- Sterling slips in spite of positive data
- Canadian retail sales drop
- US holiday leaves markets rangebound
By David Johnson
Sterling steps backwards
Sterling took a backward step in spite of strong retail data from the Confederation of British Industry (CBI). UK Gross Domestic Product (GDP) growth was in line with the first estimate of 1.5% on an annualised basis and that was enough to steady things, but not enough to boost the Pound. Sterling wasn’t helped by a drop in business investment. The obvious cause is nervousness surrounding the Brexit negotiations. Same old, same old, in fact.
Euro fails to strengthen on policy meeting minutes
Minutes from the last policy meeting of the European Central Bank (ECB) showed broad agreement on the reduction in their bond buying programme. The Euro did strengthen a little on that news, but strong Purchasing Managers Indices (PMI) and a little more security for Angela Merkel were more influential in lifting the beleaguered shared currency.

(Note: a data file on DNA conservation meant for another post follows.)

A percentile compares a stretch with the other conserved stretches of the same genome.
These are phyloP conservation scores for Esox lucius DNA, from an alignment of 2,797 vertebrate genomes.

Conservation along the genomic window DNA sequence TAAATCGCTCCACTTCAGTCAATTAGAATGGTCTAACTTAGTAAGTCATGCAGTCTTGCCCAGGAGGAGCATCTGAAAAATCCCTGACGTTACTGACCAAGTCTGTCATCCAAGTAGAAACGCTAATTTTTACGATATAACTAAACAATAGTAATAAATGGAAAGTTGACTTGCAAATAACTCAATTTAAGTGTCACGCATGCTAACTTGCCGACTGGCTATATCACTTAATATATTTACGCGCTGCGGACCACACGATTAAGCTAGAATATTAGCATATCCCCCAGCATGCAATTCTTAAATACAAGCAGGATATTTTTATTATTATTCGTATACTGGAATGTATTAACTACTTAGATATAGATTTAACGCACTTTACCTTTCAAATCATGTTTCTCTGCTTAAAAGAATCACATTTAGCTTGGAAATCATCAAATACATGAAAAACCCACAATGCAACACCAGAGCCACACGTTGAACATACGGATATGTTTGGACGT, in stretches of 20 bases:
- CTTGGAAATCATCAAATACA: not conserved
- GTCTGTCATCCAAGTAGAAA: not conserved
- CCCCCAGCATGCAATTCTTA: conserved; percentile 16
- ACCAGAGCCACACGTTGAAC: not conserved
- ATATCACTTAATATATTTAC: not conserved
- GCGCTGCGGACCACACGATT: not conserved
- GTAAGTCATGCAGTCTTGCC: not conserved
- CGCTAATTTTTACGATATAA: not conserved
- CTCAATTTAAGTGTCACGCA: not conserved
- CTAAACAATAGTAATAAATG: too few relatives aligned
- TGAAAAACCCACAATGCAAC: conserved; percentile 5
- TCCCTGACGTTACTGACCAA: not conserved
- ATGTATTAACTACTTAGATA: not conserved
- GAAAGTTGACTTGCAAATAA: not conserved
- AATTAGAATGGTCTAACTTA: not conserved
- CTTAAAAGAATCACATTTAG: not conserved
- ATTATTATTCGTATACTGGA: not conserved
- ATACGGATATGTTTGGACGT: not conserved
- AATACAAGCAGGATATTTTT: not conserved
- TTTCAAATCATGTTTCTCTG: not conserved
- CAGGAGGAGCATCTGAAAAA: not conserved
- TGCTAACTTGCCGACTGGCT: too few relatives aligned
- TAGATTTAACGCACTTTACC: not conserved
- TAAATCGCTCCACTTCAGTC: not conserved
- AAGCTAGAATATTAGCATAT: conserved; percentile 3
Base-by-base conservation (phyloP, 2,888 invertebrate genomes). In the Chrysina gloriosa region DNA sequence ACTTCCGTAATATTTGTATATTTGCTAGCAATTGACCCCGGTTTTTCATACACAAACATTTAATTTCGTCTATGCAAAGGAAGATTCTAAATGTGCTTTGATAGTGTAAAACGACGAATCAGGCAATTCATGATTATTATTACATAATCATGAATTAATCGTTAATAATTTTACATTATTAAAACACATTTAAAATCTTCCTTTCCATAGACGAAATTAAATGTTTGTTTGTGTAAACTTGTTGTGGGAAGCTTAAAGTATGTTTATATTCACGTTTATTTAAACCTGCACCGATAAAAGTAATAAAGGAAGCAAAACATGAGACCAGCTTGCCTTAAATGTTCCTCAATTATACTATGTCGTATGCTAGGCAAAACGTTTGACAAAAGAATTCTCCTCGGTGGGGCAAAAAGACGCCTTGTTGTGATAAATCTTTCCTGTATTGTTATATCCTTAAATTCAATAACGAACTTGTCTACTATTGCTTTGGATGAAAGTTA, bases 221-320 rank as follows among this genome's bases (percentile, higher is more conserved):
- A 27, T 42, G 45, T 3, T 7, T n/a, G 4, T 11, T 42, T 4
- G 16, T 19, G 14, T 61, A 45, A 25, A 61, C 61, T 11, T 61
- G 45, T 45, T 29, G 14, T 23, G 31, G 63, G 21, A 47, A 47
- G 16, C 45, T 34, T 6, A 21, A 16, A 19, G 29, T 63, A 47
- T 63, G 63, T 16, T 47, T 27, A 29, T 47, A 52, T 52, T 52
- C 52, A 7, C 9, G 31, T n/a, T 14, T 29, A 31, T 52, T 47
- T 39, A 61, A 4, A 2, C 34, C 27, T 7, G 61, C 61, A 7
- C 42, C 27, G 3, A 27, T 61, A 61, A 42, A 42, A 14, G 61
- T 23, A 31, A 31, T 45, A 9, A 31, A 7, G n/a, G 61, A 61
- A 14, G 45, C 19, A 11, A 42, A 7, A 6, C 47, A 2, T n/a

Friday brings the IFO institute’s surveys on business climate and expectations for Germany. The forecasts suggest the numbers will be down and that could weaken the Euro. In a thinly traded market, that reaction is likely to be exaggerated; so automated orders may be your best chance of an exchange rate improvement.
Disappointing retail sales for Canada
Canada’s retail sales data disappointed. A growth figure of 0.9% was forecast, but the actual was just 0.1%. Even the slightly upwardly revised data for the previous month wasn’t enough to lift the Canadian Dollar. What we saw was CAD strength ahead of the release and a return to previous levels half an hour afterwards.
US Dollar treading water during Thanksgiving Holiday
The lack of a US market meant late trade on Thursday was tediously light and that is likely to be the case tomorrow, because many traders will take the extra day as holiday. If you have been living in a cave for the last week, you may have missed the fact that the US tradition of massive sales on the day after Thanksgiving has crossed the Atlantic in an Easterly direction. Infuriatingly, Black Friday has extended into black week, black sevenday and all sorts of other marketing devices to get us all out shopping. I’m stamping my foot and I’m going to hold my breath until I go blue to avoid the shops on Friday. Please could somebody ban Black Friday, along with trick or treating, man buns, fidget spinners and ordering in a restaurant by asking, “Can I get….”.